Chapter 14 Section 1 – Properties of Acids and Bases Section 2 – Acid Base Theories Section 3 – Acid Base Reactions
14.1 Properties of Acids and Bases List five general properties of aqueous acids and bases. Name common binary acids and oxyacids, given their chemical formulas. List five acids commonly used in industry and the laboratory, and give two properties of each. Define acid and base according to Arrhenius’s theory of ionization. Explain the differences between strong and weak acids and bases.
Properties of: Acids Bases • Sour taste • Conducts electricity • Turns litmus paper red • Reacts with bases to produce salts and water • Reacts with some metals and releases hydrogen gas • Can you think of a reaction that this occurs? Bitter taste Feels slippery Conducts electric current Turns litmus paper blue Reacts with acids to produce salts and water
Binary Acids • Contains only two different elements • Hydrogen and an electronegative element (usually a halogen) • Nomenclature: hydro - _________ - ic acid
Oxyacid Contains hydrogen, oxygen, and a third element(hydrogen with a polyatomic ion) Nomenclature:
Common Industrial Acids • Sulfuric Acid • Sulfuric acid is the most commonly produced industrial chemical in the world. • Nitric Acid • Phosphoric Acid • Hydrochloric Acid • Concentrated solutions of hydrochloric acid are commonly referred to as muriatic acid. • Acetic Acid • Pure acetic acid is a clear, colorless, and pungent-smelling liquid known as glacial acetic acid.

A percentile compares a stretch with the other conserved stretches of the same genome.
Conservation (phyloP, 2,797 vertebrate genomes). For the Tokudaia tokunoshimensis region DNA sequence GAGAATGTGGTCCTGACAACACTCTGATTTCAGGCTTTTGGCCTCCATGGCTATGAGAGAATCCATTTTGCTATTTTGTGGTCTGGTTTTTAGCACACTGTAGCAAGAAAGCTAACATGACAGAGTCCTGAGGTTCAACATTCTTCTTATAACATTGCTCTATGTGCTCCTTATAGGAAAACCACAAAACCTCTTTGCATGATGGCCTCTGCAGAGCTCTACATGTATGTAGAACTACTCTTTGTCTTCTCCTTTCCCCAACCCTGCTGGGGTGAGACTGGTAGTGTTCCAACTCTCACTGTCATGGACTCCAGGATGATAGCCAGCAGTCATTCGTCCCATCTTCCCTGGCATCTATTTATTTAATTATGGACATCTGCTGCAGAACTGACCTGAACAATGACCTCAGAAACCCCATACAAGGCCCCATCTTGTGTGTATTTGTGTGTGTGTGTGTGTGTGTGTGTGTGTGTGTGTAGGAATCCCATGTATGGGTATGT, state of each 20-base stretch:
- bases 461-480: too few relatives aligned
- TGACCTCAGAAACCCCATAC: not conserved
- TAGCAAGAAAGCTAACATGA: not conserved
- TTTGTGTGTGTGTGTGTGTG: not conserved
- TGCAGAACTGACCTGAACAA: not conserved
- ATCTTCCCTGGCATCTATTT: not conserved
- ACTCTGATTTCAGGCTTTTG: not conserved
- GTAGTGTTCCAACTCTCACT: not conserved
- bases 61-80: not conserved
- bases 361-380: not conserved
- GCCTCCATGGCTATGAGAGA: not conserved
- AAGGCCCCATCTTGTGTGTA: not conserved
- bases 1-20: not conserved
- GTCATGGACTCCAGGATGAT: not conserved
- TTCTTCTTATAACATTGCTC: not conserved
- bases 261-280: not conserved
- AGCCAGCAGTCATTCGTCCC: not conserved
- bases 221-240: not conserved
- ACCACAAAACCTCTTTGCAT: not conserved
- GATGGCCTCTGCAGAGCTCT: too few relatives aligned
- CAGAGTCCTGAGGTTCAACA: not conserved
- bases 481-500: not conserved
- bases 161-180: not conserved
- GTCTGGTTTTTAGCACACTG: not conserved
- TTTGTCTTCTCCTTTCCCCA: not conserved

Arrhenius Acids and Bases • Arrhenius Acids: • Increases concentration of H+ ions in solution • Arrhenius Bases: • Increases concentration of OH- ions in solution
Arrhenius Acids Molecular compounds with ionizable hydrogen atoms Water solutions are known as aqueous acids Electrolytes
Acid Strength • Strong acid: • Ionizes completely in solution and is an electrolyte • Example: HCl, HClO4, HNO3 • Weak acid: • Releases few hydrogen ions in solution • Hydronium ions, anions and dissolved acid molecules present • Examples: HCN, Organic acids – HC2H3O2
Base Strength • Strong bases: • Ionic compounds containing metal cation and hydroxide ion (OH-) • Dissociates in water • Weak bases: • Molecular compounds do not follow Arrhenius definition: • Ammonia (NH3) • Produces hydroxide ions when it reacts with water molecules
Acidic solution has greater [H3O+] Basic solution has greater [OH–]
14.2 Acid Base Theories Define and recognizeBrønsted-Lowryacids and bases. Define a Lewis acid and a Lewis base. Name compounds that are acids under the Lewis definition but are not acids under the Brønsted-Lowry definition.
Bronsted-Lowry Acid • Bronsted-Lowry Acid: • Proton (H+) donor • Hydrogen chloride acts as a Bronsted-Lowry acid when it reacts with ammonia. • Water can also act as a Bronsted-Lowry acid
Bronsted-Lowry Base • Bronsted-Lowry Base: • Proton acceptor • Ammonia accepts a proton from hydrochloric acid. • Hydroxide ions produced in solution act as a Bronsted-Lowry base